Paint and Postcards
Shona Rose Gilsenan ran an arts workshop with children aged 2 to 8. This was working with Homestart, Dudley.
The group were shown pictures of the town to spark recognition and asked to imagine they were visiting Brierley Hill on holiday. They then had to write a postcard to someone to tell them what it was like.
Chloe wrote on her postcard:
“To Mom and Dad
We have had a great time in Brierley Hill. We have been to Barneys. I wish you was here too it is great here. I saw lots of big flats and I have been to McDonalds. I have been shopping to get some fruit. I love Brierley Hill. I have seen horses.
Lots of love from Chloe”.
The two eight year olds in the group found it easy to talk about the town, what they liked about it and went there for. This was more difficult for the under five age group.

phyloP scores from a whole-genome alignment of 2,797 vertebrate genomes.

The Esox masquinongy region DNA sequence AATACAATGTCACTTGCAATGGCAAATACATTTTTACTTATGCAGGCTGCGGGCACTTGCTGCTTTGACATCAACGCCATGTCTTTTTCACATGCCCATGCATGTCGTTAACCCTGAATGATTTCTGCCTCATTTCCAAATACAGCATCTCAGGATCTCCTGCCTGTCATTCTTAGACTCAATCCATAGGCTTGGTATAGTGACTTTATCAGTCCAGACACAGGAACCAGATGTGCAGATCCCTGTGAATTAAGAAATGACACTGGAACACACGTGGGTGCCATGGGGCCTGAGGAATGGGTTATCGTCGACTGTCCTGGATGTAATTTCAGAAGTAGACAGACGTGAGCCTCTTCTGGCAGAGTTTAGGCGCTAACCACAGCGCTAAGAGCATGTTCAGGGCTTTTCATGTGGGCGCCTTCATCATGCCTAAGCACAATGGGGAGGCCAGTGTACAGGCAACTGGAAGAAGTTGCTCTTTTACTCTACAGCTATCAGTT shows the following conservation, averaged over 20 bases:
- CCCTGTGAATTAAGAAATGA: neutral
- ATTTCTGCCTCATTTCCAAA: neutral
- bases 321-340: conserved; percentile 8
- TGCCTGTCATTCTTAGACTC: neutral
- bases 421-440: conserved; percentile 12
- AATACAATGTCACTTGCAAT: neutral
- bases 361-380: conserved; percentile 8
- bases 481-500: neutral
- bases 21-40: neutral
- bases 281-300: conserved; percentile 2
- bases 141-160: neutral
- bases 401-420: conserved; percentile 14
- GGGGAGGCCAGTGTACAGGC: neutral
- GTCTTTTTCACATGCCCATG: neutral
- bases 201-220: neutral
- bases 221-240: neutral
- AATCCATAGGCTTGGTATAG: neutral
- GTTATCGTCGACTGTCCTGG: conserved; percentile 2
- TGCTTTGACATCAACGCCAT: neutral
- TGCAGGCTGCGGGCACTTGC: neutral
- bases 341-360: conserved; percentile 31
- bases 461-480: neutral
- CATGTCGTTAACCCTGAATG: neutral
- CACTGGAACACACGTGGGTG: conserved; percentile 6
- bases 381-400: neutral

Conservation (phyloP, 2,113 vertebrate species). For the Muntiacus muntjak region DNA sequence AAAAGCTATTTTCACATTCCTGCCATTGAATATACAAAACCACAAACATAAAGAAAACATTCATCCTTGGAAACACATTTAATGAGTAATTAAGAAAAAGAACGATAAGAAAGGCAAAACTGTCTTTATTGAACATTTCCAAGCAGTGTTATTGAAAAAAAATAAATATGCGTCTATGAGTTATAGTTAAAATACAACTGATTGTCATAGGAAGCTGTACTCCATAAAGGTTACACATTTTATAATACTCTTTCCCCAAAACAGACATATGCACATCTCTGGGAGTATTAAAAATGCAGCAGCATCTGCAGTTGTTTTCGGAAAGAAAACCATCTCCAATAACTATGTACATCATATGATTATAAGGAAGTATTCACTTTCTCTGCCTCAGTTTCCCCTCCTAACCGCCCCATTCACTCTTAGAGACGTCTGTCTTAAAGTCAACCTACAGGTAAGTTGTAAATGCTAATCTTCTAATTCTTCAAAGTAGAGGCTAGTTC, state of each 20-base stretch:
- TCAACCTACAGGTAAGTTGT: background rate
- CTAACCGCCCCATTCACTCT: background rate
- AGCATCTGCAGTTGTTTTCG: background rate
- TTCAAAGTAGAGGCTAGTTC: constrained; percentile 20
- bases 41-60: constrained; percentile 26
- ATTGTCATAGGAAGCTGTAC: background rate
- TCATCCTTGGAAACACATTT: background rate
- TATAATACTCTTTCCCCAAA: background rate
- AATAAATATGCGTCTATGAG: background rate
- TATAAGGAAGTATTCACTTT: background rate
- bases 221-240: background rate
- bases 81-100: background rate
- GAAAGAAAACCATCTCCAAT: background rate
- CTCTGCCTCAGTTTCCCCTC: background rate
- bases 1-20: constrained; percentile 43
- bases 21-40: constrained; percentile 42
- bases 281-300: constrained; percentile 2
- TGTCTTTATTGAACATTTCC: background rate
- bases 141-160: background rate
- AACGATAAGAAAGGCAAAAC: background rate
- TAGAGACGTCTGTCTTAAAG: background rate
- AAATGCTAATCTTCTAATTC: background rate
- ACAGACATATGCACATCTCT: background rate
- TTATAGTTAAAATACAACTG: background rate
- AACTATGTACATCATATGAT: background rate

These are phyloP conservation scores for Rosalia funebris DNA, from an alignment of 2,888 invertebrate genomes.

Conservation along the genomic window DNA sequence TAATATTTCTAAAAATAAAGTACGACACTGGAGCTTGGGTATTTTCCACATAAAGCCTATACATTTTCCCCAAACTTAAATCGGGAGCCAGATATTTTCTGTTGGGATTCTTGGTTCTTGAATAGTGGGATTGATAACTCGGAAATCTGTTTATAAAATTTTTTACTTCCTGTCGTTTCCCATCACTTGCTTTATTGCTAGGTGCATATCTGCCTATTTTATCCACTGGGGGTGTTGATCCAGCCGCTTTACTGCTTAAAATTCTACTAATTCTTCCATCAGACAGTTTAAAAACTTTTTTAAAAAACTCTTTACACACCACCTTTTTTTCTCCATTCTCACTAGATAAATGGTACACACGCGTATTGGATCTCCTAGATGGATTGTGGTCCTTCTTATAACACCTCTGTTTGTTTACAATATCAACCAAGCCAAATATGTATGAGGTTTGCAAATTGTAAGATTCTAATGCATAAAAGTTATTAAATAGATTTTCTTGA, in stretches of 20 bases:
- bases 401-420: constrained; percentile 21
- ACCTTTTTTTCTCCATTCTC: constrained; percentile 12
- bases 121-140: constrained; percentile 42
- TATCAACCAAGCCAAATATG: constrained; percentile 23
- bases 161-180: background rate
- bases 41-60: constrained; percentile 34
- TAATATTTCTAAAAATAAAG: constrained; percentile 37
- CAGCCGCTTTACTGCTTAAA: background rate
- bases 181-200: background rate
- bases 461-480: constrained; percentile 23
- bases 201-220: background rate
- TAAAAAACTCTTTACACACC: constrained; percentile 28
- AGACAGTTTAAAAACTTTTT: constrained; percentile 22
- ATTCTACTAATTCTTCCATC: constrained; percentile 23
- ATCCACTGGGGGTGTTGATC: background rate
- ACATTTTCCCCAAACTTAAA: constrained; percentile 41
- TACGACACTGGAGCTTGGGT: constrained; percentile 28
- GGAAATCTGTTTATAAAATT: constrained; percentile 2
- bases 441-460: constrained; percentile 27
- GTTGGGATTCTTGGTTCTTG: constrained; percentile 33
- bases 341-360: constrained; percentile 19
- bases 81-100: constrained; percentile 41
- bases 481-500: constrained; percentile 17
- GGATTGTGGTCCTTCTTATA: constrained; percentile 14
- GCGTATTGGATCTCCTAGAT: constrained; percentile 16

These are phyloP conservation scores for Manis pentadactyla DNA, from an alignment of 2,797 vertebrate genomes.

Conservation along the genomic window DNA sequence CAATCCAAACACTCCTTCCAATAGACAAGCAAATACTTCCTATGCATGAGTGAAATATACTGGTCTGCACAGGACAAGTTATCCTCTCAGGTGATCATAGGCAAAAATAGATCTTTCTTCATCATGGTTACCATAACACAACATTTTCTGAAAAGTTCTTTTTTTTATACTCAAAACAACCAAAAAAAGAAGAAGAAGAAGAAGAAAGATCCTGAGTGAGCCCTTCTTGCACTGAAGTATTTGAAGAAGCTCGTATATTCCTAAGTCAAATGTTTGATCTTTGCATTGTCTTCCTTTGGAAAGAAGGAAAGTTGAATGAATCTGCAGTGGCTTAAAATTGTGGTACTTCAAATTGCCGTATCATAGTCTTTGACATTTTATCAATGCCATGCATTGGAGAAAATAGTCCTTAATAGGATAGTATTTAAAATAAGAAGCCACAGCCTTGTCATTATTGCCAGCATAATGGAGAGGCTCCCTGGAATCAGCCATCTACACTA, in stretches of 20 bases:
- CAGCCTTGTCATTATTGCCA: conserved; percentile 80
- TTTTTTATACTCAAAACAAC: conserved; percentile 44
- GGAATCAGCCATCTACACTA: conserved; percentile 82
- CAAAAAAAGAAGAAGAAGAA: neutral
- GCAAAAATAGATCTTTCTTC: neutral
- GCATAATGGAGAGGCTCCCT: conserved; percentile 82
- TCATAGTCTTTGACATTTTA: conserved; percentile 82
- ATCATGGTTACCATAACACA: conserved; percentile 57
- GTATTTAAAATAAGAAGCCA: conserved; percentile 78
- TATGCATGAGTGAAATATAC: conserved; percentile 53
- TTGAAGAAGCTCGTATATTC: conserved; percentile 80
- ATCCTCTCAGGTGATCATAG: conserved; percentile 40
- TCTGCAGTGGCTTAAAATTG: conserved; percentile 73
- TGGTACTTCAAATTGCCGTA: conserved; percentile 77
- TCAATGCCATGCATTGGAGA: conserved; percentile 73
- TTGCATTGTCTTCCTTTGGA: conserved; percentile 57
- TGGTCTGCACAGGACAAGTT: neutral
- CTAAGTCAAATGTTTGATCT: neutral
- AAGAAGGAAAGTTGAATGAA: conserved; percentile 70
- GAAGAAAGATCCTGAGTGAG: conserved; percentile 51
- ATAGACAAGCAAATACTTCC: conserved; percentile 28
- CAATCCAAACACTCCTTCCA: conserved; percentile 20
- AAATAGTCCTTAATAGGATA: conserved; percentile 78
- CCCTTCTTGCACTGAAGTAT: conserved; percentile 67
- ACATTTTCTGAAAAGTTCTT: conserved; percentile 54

In times when it is often easier to be negative, we found that creating postcards is a good way for people to think about positive experiences they have in a town as they associate postcards with holidays and good times.
It became apparent early on that the under fives in the group were not engaging with the postcard activity. They were producing some wonderful blocks of colour, shapes and textures – so we decided to do a group collage so their work could contribute to a piece of art.
Together the group decided what features of Brierley Hill should be in the collage – the flats, the market, the park and some shops.
Shona asked the older children and mums to draw specific things to go on the collage – people, market stalls, fruit, ducks – or cut shapes from the paintings of the younger children. We found that giving the more reluctant parents specific tasks such as drawing a shop, a person or cutting out shapes for the collage helped them to engage more in the workshop.
Hand Print Art